How To Deal With Post Inflammatory Hyperpigmentation


About PIHPIH is a natural response to the inflammation and damage caused by acne, but it can cause more damage to our skin. This blog is about what it is, how to deal with it and how to prevent it.

What Is Post Inflammatory Hyperpigmentation?Post Inflammatory Hyperpigmentation (PIH) is when an area of your skin becomes darker or discoloured after an injury or inflammation. This can result in a scar or even acne. It can also be caused by eczema, burns and other skin conditions. PIH usually appears as dark spots on your face or body but they can be anywhere on your body.

How To Treat Post Inflammatory HyperpigmentationPIH can affect people of all races and ages but is most common in people with darker skin tones such as Asians, Hispanics and Africans. PIH can occur after any type of injury to the epidermis, even a mild one like scratching or picking at a spot. It also occurs after more serious injuries like cuts, burns and surgery. The most common treatment for PIH is retinoids which are vitamin A derivatives that work by encouraging the cells to produce new collagen which makes the skin look younger and smoother.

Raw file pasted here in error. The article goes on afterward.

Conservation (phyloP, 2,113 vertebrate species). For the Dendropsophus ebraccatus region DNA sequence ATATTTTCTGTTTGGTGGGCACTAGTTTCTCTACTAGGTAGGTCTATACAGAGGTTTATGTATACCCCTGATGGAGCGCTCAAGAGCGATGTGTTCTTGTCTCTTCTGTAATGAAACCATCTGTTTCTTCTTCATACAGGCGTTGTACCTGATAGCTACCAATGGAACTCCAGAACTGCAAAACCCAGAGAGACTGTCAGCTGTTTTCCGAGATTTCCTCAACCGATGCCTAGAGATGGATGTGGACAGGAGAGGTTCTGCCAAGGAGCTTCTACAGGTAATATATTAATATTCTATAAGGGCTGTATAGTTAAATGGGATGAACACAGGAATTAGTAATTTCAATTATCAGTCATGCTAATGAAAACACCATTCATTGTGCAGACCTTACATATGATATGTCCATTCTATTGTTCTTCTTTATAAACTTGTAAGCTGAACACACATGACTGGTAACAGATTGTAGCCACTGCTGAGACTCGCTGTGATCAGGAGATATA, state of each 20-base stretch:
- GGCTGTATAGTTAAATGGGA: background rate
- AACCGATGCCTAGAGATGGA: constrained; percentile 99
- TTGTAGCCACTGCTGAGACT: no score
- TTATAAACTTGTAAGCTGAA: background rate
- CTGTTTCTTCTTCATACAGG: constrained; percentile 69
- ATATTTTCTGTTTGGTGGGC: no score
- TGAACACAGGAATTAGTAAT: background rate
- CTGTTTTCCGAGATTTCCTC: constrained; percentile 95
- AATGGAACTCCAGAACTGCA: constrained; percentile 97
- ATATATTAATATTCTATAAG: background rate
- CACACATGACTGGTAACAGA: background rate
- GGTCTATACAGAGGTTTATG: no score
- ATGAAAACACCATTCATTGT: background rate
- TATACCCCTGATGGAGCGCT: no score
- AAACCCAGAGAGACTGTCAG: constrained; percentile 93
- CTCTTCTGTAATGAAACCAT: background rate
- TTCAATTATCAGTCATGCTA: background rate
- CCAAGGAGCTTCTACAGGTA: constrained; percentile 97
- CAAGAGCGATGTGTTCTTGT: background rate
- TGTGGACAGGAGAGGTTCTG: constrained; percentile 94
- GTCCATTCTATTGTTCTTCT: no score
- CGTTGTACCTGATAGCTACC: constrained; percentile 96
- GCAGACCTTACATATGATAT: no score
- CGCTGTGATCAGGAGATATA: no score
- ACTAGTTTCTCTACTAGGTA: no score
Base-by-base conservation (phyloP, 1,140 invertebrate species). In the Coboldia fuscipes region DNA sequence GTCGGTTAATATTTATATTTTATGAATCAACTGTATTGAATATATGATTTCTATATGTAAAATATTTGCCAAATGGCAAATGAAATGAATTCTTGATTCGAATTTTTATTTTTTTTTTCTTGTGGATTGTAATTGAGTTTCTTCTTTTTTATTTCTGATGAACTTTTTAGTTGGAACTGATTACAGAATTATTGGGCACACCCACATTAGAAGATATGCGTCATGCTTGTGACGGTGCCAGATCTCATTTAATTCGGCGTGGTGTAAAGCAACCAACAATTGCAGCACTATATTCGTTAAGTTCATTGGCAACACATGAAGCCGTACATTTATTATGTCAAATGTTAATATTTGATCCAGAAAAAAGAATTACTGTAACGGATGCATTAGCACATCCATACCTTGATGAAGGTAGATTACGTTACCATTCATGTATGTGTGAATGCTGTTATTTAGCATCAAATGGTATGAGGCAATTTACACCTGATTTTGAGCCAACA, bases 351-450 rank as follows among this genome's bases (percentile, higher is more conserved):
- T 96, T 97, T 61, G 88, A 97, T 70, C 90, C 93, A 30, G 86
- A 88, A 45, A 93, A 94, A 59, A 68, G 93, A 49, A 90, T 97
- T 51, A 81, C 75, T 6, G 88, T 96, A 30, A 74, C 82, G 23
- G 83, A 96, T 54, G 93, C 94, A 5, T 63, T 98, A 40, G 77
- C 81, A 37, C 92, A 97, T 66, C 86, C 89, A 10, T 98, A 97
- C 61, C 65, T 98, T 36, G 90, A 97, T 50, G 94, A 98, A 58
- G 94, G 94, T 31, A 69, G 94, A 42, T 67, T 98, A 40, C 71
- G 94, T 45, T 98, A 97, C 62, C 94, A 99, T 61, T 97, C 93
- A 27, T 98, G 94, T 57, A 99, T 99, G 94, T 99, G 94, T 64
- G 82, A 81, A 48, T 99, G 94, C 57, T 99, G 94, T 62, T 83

What Causes

Post inflammatory hyperpigmentation (PIH) is a common skin problem that can be caused by anything from acne to injuries, hormonal imbalances, and even some medications. It’s possible to effectively treat PIH on your own, but it takes time.

What Is Post Inflammatory Hyperpigmentation?

It’s a condition that causes the skin to become darker in the spot where there has been an injury or inflammation. PIH gets its name because it is the result of inflammation and it shows up as dark spots on the skin.

PIH can be caused by anything from acne, cuts, bruises, bug bites, burns, rashes, ingrown hairs to surgeries or injections. In short, anything that causes irritation and inflammation can also cause hyperpigmentation.